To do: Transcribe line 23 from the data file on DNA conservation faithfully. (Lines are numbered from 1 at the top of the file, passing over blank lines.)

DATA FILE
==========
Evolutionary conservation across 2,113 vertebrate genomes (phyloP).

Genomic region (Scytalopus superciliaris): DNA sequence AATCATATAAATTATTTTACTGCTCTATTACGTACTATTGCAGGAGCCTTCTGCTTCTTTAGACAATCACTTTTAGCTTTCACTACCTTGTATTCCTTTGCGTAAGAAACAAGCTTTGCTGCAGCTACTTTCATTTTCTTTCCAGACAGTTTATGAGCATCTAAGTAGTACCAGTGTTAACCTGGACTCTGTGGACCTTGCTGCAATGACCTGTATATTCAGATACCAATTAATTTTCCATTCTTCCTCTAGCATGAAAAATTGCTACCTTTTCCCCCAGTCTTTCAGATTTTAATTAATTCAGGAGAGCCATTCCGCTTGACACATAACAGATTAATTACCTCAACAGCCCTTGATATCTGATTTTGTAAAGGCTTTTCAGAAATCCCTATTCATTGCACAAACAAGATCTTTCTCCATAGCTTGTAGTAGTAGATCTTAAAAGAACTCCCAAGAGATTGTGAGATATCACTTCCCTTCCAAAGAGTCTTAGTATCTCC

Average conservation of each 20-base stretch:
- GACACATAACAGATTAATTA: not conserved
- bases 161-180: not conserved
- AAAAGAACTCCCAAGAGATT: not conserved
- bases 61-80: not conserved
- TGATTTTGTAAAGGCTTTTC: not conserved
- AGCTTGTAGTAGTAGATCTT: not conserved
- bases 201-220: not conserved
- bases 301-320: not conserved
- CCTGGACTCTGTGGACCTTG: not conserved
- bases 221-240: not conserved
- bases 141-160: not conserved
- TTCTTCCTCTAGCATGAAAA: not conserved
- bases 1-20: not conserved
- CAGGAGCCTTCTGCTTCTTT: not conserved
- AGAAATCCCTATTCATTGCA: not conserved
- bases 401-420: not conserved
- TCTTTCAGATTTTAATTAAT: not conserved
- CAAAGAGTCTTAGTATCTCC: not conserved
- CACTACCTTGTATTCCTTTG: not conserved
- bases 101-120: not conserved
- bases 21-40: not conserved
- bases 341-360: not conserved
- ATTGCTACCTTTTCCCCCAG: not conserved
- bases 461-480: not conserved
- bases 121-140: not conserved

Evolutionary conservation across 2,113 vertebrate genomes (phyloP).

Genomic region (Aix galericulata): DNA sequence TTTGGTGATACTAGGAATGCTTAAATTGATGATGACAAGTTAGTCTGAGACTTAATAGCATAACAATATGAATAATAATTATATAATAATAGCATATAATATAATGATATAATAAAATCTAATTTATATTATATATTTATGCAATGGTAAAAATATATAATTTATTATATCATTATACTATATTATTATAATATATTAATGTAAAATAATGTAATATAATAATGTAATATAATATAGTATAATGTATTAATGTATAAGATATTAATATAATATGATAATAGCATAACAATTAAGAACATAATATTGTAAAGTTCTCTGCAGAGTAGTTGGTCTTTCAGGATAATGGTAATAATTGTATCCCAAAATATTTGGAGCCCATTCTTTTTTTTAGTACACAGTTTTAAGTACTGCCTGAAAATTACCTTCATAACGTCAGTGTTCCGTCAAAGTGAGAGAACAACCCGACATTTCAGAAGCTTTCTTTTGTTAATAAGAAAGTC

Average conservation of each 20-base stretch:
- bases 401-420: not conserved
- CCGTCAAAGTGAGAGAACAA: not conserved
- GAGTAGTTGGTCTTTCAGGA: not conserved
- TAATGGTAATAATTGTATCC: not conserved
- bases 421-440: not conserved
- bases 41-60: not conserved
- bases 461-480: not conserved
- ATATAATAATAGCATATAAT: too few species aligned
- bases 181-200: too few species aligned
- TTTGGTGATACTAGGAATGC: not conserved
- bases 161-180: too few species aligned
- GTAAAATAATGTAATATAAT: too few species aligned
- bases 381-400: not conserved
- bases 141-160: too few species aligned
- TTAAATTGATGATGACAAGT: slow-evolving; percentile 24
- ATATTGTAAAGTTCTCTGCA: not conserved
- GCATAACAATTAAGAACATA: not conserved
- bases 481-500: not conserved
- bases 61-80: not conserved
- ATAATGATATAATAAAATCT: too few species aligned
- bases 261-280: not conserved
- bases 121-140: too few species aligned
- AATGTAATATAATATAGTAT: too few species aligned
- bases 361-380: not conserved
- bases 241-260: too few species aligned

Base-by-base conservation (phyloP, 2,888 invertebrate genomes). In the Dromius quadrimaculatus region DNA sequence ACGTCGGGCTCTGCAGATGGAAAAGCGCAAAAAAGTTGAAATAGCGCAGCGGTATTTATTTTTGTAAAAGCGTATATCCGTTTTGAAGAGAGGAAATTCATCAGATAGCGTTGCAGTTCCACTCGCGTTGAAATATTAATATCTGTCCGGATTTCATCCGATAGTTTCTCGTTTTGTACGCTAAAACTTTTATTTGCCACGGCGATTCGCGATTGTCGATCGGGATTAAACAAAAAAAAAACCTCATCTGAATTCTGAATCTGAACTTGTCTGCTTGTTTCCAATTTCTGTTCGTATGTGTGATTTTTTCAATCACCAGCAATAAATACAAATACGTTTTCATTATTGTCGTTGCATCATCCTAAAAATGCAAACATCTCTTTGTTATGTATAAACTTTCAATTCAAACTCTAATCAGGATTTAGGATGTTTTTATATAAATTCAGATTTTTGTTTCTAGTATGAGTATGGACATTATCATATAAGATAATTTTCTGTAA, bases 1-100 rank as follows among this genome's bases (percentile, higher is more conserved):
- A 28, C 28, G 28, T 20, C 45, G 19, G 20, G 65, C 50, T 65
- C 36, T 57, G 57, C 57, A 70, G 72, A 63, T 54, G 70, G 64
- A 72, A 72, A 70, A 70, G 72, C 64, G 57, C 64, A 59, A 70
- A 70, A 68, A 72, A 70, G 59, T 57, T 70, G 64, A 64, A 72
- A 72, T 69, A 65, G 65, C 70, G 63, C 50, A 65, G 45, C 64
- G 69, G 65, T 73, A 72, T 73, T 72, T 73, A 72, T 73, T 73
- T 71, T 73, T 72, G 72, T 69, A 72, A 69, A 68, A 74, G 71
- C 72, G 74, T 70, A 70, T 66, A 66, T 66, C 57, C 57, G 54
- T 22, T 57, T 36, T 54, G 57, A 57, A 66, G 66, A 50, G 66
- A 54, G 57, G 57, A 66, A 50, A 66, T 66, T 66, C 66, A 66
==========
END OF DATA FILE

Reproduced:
- bases 101-120: not conserved